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HMRC repays £36m in overcharged pension tax

HM Revenue and Customs has repaid just over £36m to people who withdrew part of their pension but were overcharged on their tax bills in the last quarter.

Nearly ten per cent of those taking a flexible payment from their pension between July and September made a reclaim, with the average amount coming in at £2,300.

The likes of former pensions minister Steve Webb have recently been campaigning for reform of HMRC’s pension tax administration. Currently, defined contribution pension withdrawals are not taxed on a cumulative basis each month like pay-as-you-earn taxes are, so savers will be taxed as if they made the same withdrawal each month of a year, even if they chose to reduce withdrawals or space them out, unless their provider has a tax code to use for them.

Steve Webb: Bizarre pension tax rules are costing freedoms savers

Hargreaves Lansdown head of policy Tom McPhail says: “In theory HMRC processes mean even if you don’t fill in the form and immediately reclaim overpaid tax, you should eventually get the money back. The problem is HMRC isn’t infallible: if you don’t take the initiative and ask for the money back, you risk missing out; at best you’ll miss out on the use of the money for up to a year.

“This is a clumsy system which is certainly not designed with the best interests of the investor at its heart. HMRC and pension providers should be able to request the appropriate tax code in advance of making any payment, the technology is there to do this kind of thing.”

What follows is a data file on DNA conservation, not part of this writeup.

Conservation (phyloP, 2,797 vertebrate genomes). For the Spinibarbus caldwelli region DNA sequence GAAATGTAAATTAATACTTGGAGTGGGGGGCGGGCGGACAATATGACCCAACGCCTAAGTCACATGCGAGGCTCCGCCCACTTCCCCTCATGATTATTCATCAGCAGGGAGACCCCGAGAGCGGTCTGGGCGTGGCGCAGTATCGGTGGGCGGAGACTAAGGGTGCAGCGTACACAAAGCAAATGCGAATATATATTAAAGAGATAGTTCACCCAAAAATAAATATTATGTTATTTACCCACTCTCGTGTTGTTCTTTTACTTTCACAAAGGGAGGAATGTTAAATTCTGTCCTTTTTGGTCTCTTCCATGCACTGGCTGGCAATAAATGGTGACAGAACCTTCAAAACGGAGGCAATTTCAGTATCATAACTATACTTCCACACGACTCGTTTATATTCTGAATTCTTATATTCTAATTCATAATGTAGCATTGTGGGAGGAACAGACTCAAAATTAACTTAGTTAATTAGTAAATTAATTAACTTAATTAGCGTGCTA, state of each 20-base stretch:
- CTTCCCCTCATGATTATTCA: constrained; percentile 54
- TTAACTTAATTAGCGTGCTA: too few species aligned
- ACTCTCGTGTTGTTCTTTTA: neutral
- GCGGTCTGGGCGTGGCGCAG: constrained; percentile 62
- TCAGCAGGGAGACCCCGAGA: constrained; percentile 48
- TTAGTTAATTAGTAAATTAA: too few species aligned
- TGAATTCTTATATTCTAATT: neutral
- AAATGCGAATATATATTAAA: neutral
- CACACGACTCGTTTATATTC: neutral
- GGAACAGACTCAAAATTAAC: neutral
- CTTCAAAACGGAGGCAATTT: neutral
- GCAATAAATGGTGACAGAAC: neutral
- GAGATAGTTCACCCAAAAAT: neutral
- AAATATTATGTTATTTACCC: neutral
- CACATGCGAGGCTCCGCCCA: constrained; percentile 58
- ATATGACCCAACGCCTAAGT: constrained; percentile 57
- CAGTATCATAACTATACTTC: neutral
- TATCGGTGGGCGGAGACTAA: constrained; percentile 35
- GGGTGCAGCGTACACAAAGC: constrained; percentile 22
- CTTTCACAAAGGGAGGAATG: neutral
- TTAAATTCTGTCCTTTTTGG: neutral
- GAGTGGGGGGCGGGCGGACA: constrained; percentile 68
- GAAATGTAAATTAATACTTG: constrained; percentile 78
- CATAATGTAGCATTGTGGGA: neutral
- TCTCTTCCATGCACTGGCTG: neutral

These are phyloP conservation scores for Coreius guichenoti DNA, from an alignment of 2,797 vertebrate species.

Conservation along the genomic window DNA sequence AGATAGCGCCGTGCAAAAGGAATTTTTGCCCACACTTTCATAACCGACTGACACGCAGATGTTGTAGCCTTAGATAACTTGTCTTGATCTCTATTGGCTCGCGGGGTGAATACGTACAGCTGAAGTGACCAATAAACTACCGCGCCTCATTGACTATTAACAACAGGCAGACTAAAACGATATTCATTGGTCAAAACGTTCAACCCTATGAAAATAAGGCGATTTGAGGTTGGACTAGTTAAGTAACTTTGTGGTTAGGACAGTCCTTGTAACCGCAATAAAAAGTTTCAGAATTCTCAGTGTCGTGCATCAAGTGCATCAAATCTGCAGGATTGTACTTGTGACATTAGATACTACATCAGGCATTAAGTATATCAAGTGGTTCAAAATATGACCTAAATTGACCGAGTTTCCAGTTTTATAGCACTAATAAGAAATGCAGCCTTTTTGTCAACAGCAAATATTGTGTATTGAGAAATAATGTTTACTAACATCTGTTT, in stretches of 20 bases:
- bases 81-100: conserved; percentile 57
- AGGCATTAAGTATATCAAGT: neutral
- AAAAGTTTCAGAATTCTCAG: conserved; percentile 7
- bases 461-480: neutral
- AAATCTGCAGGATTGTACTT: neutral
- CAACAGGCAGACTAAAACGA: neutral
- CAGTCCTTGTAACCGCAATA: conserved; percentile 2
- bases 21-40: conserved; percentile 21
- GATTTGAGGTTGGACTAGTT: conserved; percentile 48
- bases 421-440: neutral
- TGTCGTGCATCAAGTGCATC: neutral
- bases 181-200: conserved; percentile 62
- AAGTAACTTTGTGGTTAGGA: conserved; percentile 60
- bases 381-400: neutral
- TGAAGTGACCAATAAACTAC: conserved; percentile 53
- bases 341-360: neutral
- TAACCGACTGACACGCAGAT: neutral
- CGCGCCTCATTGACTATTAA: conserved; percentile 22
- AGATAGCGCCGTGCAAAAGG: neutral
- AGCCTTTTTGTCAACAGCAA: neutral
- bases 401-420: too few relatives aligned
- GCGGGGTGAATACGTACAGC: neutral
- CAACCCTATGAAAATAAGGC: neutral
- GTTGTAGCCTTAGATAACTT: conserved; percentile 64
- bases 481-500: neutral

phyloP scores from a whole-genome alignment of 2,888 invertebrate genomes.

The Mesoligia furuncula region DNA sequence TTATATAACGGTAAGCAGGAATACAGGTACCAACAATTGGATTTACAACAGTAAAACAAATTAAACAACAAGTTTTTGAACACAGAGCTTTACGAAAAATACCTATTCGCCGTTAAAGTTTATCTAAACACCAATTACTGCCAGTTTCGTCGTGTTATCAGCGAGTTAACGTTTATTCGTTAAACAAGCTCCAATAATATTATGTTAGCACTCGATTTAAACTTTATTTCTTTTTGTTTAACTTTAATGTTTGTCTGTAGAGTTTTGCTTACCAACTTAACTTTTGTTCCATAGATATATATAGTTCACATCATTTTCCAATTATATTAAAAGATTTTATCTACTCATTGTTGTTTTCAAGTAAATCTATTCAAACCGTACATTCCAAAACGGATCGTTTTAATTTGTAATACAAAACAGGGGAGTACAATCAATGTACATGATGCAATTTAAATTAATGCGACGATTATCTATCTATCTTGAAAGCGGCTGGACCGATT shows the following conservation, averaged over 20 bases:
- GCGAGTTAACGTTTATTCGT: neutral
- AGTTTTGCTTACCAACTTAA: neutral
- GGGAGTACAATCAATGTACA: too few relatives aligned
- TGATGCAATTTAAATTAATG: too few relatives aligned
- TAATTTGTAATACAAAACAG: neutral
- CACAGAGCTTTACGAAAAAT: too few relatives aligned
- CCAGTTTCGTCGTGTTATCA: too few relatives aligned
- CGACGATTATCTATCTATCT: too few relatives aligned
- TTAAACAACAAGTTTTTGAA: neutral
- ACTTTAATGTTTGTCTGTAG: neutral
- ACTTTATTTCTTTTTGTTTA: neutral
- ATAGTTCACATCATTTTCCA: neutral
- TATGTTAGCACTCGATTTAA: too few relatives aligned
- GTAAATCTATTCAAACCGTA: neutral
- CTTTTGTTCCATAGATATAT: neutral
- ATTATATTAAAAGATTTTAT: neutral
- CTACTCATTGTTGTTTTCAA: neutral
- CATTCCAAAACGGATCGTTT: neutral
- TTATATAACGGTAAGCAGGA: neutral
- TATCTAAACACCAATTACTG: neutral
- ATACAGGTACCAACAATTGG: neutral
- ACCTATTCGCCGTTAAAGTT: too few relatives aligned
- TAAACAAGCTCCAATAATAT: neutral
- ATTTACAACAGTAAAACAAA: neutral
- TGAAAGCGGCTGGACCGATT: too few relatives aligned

The HMRC data released yesterday also shows that a further £1.59bn was accessed from pensions in the third quarter of 2017, a fall from £1.86bn the previous quarter, but more individual payments were made.



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There are 4 comments at the moment, we would love to hear your opinion too.

  1. Hear, hear. HMRC SYSTEMS AND PROCESSES are not fit for purpose and it is about time somebody got hold of them.

  2. It’s not quite accurate to say that those cashing out their pension funds have been overcharged on their tax bills. Rather, the amount of tax deducted at source has qualified for a partial refund. I imagine that providers point out to recipients why tax at emergency rate has been deducted at source and that if they submit the appropriate form to HMRC they should be able to reclaim any excess. If they don’t bother to do so, that’s their lookout.

    As I’ve pointed out elsewhere, the idea that only basic rate tax should be deducted at source and that, to get the balance, HMRC should then have to go after people who aren’t in the habit of submitting a SA tax return (those on PAYE may well have never done one) would be unrealistically cumbersome and costly.

  3. Maybe advisers should tell clients to take a one off ad hoc minimal payment – say £100 to get the tax coding sorted before they take a larger sum. We all know that the system is squiffy so we can find ways to work around it.

  4. And pray tell why advisers don’t do a tax computation prior to any withdrawals to ensure that the amount withdrawn falls into the lowest possible tax band?

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